Krista Reviews: Martha Wells—"Cloud Roads"
We follow the story of Moon, a solitary Raksura who has developed into manhood not knowing where he came from or even what type of people he belongs to. He is described as a shifter, one that can change from a flying creature into a walking creature. Orphaned at a young age, he has been moving between groundling camps in which he never fits, and to whom he can never reveal his true self. He lives in constant fear that if a groundling sees him shift into is Raksura form, he will be confused with the enemies of all creatures, the Fell.
One day, a flying creature like himself rescues him from a deathly situation and takes him to a floating island until he can heal. Moon and the rescuer take this time to ask each other questions about where they come from and who they are.
Stone, the Raksura who has rescued him, explains that they live in a place called the Three Worlds. There are several types of creatures living in this world, consisting of groundlings, skylings and sea creatures. Some of them are obviously interchangeable and have the ability to shift into another form. Moon decides that he will travel back with Stone to see people like himself, learn about where he may have come from, and the possibilies that his future holds.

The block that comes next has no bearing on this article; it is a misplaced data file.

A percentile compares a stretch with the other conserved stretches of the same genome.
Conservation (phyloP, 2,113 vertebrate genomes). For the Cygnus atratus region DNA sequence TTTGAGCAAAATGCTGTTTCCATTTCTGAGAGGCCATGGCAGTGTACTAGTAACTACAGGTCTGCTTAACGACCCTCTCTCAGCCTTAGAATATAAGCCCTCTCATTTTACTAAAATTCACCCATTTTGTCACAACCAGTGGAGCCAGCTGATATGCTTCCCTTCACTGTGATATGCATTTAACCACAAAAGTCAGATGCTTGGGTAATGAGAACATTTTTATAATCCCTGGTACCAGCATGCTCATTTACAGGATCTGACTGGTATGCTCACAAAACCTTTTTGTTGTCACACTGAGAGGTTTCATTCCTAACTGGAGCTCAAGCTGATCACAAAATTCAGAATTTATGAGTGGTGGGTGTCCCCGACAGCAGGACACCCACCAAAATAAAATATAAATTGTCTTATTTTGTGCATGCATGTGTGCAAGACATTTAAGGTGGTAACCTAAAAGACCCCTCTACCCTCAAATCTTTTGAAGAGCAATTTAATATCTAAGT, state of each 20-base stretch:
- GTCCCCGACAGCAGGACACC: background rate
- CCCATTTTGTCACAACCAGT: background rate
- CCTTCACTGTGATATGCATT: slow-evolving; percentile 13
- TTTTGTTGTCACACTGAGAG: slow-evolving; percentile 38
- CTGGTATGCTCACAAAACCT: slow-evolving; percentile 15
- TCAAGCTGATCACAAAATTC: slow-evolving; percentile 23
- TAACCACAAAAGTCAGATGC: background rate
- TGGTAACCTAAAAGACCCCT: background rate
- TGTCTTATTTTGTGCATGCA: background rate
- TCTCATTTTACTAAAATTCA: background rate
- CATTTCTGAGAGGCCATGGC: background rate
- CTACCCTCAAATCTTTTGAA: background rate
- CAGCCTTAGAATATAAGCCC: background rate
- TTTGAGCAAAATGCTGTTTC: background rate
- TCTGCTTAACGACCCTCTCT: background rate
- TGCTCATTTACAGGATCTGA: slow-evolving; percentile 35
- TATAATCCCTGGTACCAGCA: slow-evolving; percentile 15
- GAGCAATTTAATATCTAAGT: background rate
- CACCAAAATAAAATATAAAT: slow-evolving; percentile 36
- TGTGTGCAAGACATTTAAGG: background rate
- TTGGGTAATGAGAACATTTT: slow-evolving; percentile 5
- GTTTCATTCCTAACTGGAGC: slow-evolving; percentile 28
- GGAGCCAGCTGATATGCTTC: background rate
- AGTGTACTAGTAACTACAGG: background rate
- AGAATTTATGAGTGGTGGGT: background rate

Each step of the way they must be smarter, faster and stronger than the Fell that are taking over the world. The Fell are slowly destroying the other creatures to defy their own devastation. All the creatures in this world are experiencing sickness and low breeding numbers. But the Fell have some advantages the other creatures don’t have, and they have set their eyes on the Raksura to salvage their dire situation.
The writing is very descriptive and, overall, very vivid. There are so many levels and nuances within each type of species that it did take me quite a bit of the book to start to grasp the roles they play in their societies. Both the Fell and the Raksura had different levels of rankings in which some could shift and some couldn’t. But the twist of adding the rare shifters in as well made the book more fantastical and really envelops you in the story. The repetitive descriptions of the people throughout the story helped as well. There is so much adventure, world building and action that–literally before you know it–the story is over and leaves you yearning for more.
By the end of the book you are fighting for the happy ending, you come to understand all of the creatures, their plight and their need to grow in number and survive. How they can work for or against each other and the overall message–that we all need to find a place to belong.
The Cloud Roads by Martha Wells
Published by Night Shade Books, March 15, 2011
Paperback, 300 pages